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Royal Mess

Royal Mess
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Highlights

Stars turning from villains to heroes onscreen, over the years, have been many in Indian cinema. It is when it happens the other way round that it invites attention. Telugu cinema has seen an on-and-off matinee idol Jagapathi Babu making the ‘bad man look good’ transition rather successfully.

Stars turning from villains to heroes onscreen, over the years, have been many in Indian cinema. It is when it happens the other way round that it invites attention. Telugu cinema has seen an on-and-off matinee idol Jagapathi Babu making the ‘bad man look good’ transition rather successfully.

Now comes one more from the Nandamuri clan Taraka Ratna an unheard of hero over the past 15 years he has been around. So what better for him than to begin afresh from the other end of the pavilion?

Giving him company is another extended member of the kin – Nara Rohith– who incidentally is to star in nine films this single year, the total that his relative acted in over the past five years and more. Generously allowing Tarak to have more screen time and footage, Rohith plays a sedate kind of a hero in this film which obviously is all about him and what he can do, if he sets about to do something.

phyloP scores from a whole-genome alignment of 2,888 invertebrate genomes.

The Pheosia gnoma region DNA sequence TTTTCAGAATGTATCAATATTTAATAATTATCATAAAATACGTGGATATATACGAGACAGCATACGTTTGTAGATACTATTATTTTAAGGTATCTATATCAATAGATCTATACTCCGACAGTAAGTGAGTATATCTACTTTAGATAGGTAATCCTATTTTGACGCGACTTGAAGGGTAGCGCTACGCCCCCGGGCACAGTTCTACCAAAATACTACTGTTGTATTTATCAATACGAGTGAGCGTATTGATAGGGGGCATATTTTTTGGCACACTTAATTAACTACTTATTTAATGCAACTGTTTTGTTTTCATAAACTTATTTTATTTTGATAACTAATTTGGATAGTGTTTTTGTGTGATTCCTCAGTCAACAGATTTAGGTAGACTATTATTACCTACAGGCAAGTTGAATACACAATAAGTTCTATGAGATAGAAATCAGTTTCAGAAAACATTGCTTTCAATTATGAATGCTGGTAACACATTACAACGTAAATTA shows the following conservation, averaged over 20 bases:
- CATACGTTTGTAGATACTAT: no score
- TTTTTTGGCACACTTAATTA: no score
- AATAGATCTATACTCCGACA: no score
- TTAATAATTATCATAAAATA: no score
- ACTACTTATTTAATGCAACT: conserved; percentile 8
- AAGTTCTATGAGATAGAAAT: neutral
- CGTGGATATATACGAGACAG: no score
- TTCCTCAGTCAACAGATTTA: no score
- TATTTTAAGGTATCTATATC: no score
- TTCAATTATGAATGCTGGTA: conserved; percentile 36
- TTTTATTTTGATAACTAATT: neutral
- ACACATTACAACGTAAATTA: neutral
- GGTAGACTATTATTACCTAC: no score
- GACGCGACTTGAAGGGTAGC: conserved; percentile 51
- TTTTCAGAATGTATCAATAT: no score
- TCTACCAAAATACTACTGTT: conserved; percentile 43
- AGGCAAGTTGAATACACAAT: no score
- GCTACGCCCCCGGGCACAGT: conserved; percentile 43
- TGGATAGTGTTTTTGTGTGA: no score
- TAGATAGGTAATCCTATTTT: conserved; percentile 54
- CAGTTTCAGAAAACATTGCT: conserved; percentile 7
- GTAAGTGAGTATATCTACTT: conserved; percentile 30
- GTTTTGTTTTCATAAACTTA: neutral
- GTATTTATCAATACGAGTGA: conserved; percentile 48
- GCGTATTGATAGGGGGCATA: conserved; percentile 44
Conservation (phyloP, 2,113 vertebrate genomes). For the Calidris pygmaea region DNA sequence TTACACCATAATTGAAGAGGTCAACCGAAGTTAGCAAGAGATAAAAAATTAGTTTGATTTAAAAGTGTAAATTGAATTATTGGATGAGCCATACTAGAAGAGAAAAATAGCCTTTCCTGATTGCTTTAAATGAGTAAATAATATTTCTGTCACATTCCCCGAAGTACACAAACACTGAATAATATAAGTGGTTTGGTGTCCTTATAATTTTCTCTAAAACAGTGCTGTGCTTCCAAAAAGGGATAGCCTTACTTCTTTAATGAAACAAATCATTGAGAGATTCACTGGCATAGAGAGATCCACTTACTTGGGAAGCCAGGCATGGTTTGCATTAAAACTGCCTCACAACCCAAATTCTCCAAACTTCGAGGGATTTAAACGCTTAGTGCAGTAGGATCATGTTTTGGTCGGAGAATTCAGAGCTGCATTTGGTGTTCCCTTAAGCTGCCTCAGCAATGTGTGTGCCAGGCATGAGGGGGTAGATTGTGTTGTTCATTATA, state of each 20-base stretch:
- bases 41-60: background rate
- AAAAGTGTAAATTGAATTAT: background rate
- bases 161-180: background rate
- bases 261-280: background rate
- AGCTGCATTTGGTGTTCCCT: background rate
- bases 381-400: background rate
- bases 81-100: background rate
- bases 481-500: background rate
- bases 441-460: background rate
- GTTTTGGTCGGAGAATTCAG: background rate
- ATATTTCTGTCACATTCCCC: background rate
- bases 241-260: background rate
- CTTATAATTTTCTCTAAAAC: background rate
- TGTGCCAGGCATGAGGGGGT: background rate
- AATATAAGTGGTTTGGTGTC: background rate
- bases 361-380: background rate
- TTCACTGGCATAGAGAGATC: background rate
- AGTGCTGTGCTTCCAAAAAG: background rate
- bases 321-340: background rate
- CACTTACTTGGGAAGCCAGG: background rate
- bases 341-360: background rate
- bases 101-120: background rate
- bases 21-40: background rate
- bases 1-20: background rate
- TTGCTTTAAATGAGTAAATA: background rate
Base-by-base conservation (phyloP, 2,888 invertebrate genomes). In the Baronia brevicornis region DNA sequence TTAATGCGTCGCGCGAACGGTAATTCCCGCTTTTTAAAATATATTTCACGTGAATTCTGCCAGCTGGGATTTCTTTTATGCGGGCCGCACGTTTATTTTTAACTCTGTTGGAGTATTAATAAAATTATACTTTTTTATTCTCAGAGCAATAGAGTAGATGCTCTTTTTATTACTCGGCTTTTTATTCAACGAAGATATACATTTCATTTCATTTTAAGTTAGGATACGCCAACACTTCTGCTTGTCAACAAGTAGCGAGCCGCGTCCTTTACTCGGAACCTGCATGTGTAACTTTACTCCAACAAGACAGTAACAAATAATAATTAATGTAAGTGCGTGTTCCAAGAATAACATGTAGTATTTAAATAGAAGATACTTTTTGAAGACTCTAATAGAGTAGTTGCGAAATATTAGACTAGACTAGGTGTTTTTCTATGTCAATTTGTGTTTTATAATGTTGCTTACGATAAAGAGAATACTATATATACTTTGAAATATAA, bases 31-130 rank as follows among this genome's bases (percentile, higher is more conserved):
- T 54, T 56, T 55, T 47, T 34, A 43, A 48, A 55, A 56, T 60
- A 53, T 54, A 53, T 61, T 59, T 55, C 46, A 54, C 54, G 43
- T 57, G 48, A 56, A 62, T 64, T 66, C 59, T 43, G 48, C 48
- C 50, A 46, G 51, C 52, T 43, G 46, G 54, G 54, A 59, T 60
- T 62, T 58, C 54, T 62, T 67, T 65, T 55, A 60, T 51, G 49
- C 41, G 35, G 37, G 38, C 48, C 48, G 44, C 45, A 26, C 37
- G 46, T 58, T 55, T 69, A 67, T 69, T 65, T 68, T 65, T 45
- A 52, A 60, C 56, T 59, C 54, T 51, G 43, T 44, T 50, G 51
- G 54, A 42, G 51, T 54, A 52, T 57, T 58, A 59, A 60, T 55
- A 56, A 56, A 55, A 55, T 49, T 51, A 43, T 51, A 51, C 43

With a heavy set frame and a face which is not expression-friendly, not to speak of a dialogue delivery with an affected style, Rohith, indirectly does a favour to the viewers thus with his backroom role. The story and screenplay too is a sheer torture, plodding through inane sequences which show our lead star awaiting the big chance to direct a film.

On a parallel track is Vijay Manik (Tarak), the bad man who is a ruthless killer and a mercenary of sorts, who is being hunted by the heroine (Isha Talwar) and his brother for reasons their own. How the hero aligns himself to the larger cause of good triumphing over evil is what is ultimately narrated in a film which runs for close to two hours and more.

Debutant director Pradeep Chilukuri attempts to tie and untie too many knots and introduces quite a few surprises to keep the tempo going, not very successfully. The time that he takes to highlight the evil shades of Tarak would have given the audience a fabulous treat if only he had the screenplay to back it up.

Like a pinch-hitter, he has his hero to speeden up the film in the final half-an-hour, but by then the film is lost. Isha Talwar just about stays afloat even as the film sinks into a routinely handled one as the end titles roll on.

Film Name : Raja Cheyyivesthe

Cast : Nara Rohith, Isha Talwar and Taraka Ratna

Direction : Pradeep Chilukuri
Genre : Action-drama
Likes : Tarak who makes the most of his villain role
Dislikes : Uninteresting story

By K Naresh Kumar

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